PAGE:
Sadly, I’m old enough to have played more than my fair share of absolutely terrible video games, from dodgy movie tie-ins to shareware abominations that were never meant for mass consumption. Some of these I played because I enjoyed the source material — you’ll never convince me that my time with Darkman or Robocop 2 on the NES was completely and utterly wasted — while others simply satisfied my morbid curiosity. I haven’t encountered anything like the NES version of Total Recall since my childhood (Deadly Premonition doesn’t count), but then I had the misfortune of playing Bandai Namco’s New Gundam Breaker, one of the most busted and broken titles I’ve played in decades. It’s the type of product that makes you hang your head and sigh at the state of our current “patch culture,” where games can ship broken as long as the developers devote time and effort to fixing the product post-release.
Full disclosure: I haven’t played any of the previous Gundam titles, and if New Breaker is any indication of the franchise as a whole, I don’t plan to delve any deeper. Granted, I probably shouldn’t judge an entire franchise on one impossibly wonky entry alone, but Bandai Namco isn’t exactly inspiring confidence here. While I’ve gladly sunk several paycheck’s worth of cash into the developer’s other titles, the fact that they let something this unplayable hit retail shelves makes me question the publisher’s judgment. No joke: The game feels like the alpha build of a Steam Early Access game that the developers abandoned halfway through the project. That might sound overly harsh, but once you’ve spent even a few minutes with New Gundam Breaker, you’ll probably get the same impression.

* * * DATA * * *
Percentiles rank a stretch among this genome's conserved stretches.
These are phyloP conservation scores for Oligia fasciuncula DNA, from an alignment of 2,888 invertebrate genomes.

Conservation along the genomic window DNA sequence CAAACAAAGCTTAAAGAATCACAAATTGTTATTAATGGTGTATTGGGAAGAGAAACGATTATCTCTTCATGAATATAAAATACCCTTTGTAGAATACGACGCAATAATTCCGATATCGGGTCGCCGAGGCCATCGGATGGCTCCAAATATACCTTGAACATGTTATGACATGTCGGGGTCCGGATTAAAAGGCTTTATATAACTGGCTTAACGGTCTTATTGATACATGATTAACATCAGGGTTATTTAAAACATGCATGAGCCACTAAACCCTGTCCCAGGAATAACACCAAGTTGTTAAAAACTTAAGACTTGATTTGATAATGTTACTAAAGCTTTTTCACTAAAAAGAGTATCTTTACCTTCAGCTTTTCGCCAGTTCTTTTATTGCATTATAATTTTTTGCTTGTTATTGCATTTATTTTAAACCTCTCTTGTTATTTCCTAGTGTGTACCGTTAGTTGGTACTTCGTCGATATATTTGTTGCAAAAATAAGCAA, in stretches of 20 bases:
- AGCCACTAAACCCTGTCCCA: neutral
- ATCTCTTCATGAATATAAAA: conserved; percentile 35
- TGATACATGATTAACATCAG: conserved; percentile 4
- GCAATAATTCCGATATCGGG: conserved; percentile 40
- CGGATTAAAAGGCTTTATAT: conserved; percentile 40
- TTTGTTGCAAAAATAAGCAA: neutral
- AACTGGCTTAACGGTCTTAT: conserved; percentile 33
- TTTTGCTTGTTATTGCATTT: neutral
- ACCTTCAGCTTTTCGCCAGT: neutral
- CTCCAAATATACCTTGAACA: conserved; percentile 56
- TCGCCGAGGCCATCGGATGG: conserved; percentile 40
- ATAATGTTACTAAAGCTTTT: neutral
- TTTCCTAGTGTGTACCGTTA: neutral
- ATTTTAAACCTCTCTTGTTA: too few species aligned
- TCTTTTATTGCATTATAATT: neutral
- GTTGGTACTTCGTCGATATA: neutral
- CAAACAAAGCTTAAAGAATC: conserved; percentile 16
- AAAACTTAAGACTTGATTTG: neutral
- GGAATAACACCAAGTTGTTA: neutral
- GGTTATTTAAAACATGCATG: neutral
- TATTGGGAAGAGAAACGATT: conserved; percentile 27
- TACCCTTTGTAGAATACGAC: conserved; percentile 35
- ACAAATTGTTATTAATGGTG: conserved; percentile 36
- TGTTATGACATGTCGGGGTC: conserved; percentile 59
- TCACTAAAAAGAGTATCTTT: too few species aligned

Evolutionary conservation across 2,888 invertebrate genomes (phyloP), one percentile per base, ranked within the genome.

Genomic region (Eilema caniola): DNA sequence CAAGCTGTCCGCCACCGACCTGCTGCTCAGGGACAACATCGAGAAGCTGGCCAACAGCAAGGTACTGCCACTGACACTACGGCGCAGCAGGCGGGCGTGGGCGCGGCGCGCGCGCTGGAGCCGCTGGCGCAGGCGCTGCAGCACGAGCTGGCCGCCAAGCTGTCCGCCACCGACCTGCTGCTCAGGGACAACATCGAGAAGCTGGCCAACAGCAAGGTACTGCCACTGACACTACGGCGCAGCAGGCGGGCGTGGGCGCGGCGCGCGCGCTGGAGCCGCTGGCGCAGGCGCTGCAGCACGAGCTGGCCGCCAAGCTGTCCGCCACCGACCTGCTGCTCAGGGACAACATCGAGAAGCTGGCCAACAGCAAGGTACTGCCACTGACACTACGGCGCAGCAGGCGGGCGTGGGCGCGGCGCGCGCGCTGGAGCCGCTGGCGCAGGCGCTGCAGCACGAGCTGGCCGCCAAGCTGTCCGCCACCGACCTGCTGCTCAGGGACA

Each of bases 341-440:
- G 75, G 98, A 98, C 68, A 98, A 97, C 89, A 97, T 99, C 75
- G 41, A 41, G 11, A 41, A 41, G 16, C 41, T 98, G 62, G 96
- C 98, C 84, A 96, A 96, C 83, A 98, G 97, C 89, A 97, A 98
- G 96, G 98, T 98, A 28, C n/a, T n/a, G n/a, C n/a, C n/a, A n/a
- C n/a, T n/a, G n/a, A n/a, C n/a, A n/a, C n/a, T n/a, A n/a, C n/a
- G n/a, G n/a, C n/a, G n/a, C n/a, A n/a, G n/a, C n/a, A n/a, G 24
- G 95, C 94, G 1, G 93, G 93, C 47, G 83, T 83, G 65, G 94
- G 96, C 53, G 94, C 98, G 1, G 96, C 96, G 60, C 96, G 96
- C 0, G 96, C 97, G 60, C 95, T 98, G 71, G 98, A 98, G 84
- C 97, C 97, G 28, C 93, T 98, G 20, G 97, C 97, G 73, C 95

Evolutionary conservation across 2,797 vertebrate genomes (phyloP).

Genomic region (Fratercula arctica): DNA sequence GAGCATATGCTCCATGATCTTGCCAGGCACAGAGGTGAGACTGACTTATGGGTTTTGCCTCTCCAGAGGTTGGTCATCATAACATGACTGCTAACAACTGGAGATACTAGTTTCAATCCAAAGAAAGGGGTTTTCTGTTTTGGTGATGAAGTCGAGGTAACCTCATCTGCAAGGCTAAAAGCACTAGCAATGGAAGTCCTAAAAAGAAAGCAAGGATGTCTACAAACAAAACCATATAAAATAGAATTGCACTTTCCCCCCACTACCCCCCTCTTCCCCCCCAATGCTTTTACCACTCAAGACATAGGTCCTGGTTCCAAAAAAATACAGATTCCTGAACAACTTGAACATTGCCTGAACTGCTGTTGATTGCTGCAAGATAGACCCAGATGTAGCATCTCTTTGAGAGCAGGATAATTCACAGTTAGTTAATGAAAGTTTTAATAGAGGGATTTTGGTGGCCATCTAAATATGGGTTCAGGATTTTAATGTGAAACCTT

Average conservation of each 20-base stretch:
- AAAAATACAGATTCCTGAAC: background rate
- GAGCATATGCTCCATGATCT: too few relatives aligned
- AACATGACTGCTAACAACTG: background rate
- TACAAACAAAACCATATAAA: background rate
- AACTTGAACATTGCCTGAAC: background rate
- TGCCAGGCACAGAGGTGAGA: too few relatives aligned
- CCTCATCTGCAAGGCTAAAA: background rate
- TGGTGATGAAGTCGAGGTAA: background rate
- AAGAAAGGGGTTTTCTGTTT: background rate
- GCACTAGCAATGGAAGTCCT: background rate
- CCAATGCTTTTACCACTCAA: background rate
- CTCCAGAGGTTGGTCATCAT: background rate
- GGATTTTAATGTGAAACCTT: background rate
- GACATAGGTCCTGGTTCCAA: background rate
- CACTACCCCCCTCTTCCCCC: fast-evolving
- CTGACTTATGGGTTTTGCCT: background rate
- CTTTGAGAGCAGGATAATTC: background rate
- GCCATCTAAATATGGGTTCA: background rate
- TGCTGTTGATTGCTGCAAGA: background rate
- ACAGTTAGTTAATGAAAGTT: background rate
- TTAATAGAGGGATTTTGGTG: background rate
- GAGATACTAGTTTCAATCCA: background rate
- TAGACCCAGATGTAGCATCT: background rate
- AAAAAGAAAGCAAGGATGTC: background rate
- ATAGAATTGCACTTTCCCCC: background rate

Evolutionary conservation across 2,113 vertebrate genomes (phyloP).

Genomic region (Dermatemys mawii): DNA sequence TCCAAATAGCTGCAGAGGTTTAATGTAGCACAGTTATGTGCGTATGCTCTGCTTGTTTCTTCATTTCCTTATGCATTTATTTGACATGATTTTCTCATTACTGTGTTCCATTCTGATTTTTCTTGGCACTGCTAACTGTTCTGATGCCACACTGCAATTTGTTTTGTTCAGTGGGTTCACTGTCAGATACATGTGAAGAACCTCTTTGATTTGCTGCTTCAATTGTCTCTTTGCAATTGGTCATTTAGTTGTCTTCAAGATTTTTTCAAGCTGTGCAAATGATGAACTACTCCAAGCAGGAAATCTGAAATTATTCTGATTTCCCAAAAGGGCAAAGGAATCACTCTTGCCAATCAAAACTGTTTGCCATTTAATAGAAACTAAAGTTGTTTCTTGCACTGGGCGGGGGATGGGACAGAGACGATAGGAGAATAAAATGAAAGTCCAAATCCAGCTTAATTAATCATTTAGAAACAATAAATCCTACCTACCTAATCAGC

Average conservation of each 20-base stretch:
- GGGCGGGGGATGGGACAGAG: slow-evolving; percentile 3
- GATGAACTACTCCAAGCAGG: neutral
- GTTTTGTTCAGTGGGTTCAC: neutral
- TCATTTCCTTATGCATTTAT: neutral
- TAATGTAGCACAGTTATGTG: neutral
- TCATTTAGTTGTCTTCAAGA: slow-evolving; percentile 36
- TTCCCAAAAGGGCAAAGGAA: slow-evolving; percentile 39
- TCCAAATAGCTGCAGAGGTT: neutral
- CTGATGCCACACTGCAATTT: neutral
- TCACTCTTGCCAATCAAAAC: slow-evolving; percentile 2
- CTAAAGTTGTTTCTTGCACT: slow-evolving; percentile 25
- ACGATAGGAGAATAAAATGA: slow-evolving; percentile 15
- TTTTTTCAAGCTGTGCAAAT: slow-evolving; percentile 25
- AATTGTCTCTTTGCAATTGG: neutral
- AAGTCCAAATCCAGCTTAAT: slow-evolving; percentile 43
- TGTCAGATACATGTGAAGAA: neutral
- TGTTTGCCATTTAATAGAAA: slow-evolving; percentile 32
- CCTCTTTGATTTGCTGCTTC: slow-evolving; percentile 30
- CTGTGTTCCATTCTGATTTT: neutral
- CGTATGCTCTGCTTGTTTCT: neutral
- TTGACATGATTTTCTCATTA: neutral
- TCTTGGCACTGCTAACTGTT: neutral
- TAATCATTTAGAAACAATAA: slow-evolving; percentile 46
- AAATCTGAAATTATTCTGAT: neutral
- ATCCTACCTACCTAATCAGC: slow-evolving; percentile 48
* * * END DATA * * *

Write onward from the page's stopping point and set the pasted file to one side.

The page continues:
Storywise, players assume the role of a transfer student at a private Gundam-based high school in Japan, an institution teeming with archetypes and light “fanservice.” Long story short: You team up with a few outcasts to take down the evil Student Council, a group of talented Gundam fighters who have essentially taken control of the school. On your first day, you’ll team up with your childhood friend and a former member of the Student Council to square off against a bully and his goons, which soon balloons into a school-wide battle for supremacy. Oh, and if you’re feeling lonely, you can spend some time getting to know a handful of female students and woo them as you see fit. Doing so will grant you a few perks and rewards, but it’s all pretty superficial. Besides, I haven’t gotten used to the idea of stuffing half-baked dating simulations into everything from action games to JRPGs, and New Gundam Breaker didn’t exactly change my opinion on that matter. Besides, in a game about building badass robots, trying to win the affections of girls seems a little ridiculous, to say the least.
When you’re not watching the story unfold in boring visual novel-style cutscenes featuring static images of forgettable, stockpile characters, you’ll spend a fair amount of time building “Gunplas” and battling your fellow classmates on the battlefield. For the uninitiated, Gunpla stands for “Gundam plastic model,” which are model kits centered around the robots from the late 70s Japanese television series Mobile Suit Gundam. They’re similar to model kits for airplanes, trains, or anything that requires assembly, paint, skill, a very steady hand, and meticulous attention to detail. In New Gundam Breaker, you build functional versions of Gunplas (complete with weaponry) and challenge your peers to battles in order to increase your class rank. In theory, it sounds like a ton of fun — who doesn’t want to build small robots, run around a room, and blast other miniature robots and collect the pieces that fall off? Unfortunately, New Breaker fumbles the basics. Big time.